Reasons to Hold Off on Upgrading to OS X 10.7 Lion

Making the decision to upgrade from Snow Leopard to OS X 10.7 Lion at this point means a little more than spending $30 on a few new features. You’re making the decision to accept changes to how you interact with your computer, and in some cases how your software works. Here are a few reasons to wait on upgrading to OS X 10.7 Lion:

Believe it or not, some developers are slower than others when it comes up updating their apps to work with the new operating system. One of the most widely noted incompatibilities came from some installations of earlier versions of Microsoft Office for the Mac, which failed to load under Lion. Microsoft Office 2011 for Mac appears to be working just fine, according to reports form the LockerGnome community.

This is the same problem PC users face when they move from one version of Windows or Linux to another and some resources programs tap in to change enough to break functionality. Make sure your software is ready for the upgrade by checking the developer’s site or an online app compatibility table like the one provided by RoaringApps.

Before considering the upgrade, you also want to make sure your Mac is physically ready for the new version of OS X. While the core requirements haven’t changed all that much, it’s worth taking a look before dropping the $30.

Here are some of the system requirements listed by Apple:

  • Mac computer with an Intel Core 2 Duo, Core i3, Core i5, Core i7, or Xeon processor
  • 2GB of memory
  • OS X v10.6.6 or later (v10.6.8 recommended)
  • 7GB of available space

With the software and hardware both ready for the upgrade, are you? Touch-pad users will notice an immediate change in how OS X interprets gestures. For most users, the new gestures will be pretty natural and easy to figure out while others may find themselves pulling their hair out at how frustrating things like natural scrolling can be. Thankfully, you can reverse many of these changes.

If you’re a fan of Front Row or Rosetta, you will need to say goodbye to these apps as they are no longer present in OS X Lion. AirPrint also appears to be missing from Lion leaving some users needing to seek out third-party solutions.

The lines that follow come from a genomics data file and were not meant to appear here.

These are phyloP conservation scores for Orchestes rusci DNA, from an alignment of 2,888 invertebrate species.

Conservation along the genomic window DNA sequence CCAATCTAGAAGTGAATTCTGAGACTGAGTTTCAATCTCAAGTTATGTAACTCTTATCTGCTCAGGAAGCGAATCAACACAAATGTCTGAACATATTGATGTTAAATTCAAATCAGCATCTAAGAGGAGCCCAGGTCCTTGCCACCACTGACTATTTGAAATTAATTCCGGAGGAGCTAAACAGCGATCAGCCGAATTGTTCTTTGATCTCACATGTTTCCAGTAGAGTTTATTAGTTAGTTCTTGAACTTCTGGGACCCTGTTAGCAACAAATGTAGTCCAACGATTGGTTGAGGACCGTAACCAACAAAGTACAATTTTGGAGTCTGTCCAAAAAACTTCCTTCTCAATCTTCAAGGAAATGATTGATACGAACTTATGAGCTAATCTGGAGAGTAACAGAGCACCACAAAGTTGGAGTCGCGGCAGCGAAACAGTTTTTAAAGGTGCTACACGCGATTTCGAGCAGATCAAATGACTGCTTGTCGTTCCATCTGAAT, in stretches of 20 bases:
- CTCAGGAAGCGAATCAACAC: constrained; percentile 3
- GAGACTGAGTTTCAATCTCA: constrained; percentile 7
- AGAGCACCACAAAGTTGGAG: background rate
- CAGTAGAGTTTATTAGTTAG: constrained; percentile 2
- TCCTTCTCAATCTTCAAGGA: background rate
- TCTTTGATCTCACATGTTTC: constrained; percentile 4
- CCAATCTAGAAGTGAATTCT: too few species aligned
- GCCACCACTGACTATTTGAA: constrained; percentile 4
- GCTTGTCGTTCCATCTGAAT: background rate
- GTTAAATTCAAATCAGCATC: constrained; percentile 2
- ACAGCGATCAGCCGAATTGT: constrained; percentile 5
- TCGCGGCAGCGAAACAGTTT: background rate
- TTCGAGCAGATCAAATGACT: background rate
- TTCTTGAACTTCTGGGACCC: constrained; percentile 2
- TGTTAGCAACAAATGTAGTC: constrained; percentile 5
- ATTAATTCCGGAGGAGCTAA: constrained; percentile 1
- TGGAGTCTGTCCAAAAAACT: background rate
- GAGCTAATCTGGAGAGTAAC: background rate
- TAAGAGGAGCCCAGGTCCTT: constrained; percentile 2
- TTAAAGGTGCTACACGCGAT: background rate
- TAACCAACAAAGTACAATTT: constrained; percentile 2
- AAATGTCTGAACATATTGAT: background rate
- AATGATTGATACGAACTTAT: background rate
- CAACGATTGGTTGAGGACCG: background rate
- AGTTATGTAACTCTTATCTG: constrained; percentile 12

There is also the industry-wide rule that early adopters face every time they jump on board something new. If you don’t want to deal with bugs and security issues, it’s probably a good idea to hold off on a major upgrade for at least a few weeks as Apple and third-party developers get the kinks worked out in their software. Let the early adopters step on the land mines so you can enjoy a smooth experience from day one.

If you use your Mac for work, the decision to upgrade early can affect your productivity. It’s best to make sure your hardware, software, and needs are covered before taking the leap. OS X Lion has a lot to love and the improvements made to several key programs (like Mail) will make it a worthwhile upgrade for anyone that decides to take the leap. It just makes things more fun when there’s a net waiting.

4 thoughts on “Reasons to Hold Off on Upgrading to OS X 10.7 Lion”

  1. I’ve been impressed with the stability of the release, being that it’s a pretty major upgrade and the first betas in the winter seemed like they had a LONG way to go.

    My only surprise was Adobe CS5 not launching because it was searching for a Java runtime, which OS X no longer includes as of Lion. It’s available at the Apple support site.Microsoft Office 2011 worked fine here after the upgrade.I updated my Crucial C300 SSD firmware beforehand as well, but I was late on doing that anyway and I’m not sure if it made any difference with regard to Lion. Still no TRIM support for it though since it’s apparently only supported on Apple OEM SSDs (the jury is still out on whether TRIM support is beneficial for this drive in Lion anyway).

    There were a ton of updates available via the “Software Updates” menu in finder as well as the Mac App Store in the days before Lion was released (even hours before). At the very least I would suggest updating EVERYTHING before you dive into Lion. Get your OS up to 10.6.8, iTunes to 10.4, and anything else you could think of. I did this and everything went smoother than I thought it would. In fact, there were some longstanding persistent crashes and syncing issues in my native Mac apps (Mail, iCal, etc.) even up until 10.6.8 which Lion has now seemed to have fixed.

    So I wouldn’t be afraid of suggesting Lion today as it truly feels like an upgrade despite the drastic interface changes.

  2. i dont have the problem with office 2011 for mac it works fine under lion for me, i was really Impressed with lion as it fixed all my problems with final cut pro x. it wouldn’t open even after trying all apparantly working fixes under snow leopard , so when i upgraded to lion i was very happy to find out that it started working and not getting stuck on restoring window layout. i obviously changed the scrolling and the only app that i have that is powerpc is the sims 1 and i never played it so i don’t mid about rossetta also front row was lame so all in all i love lion. also i just installed java and now all java apps are working.

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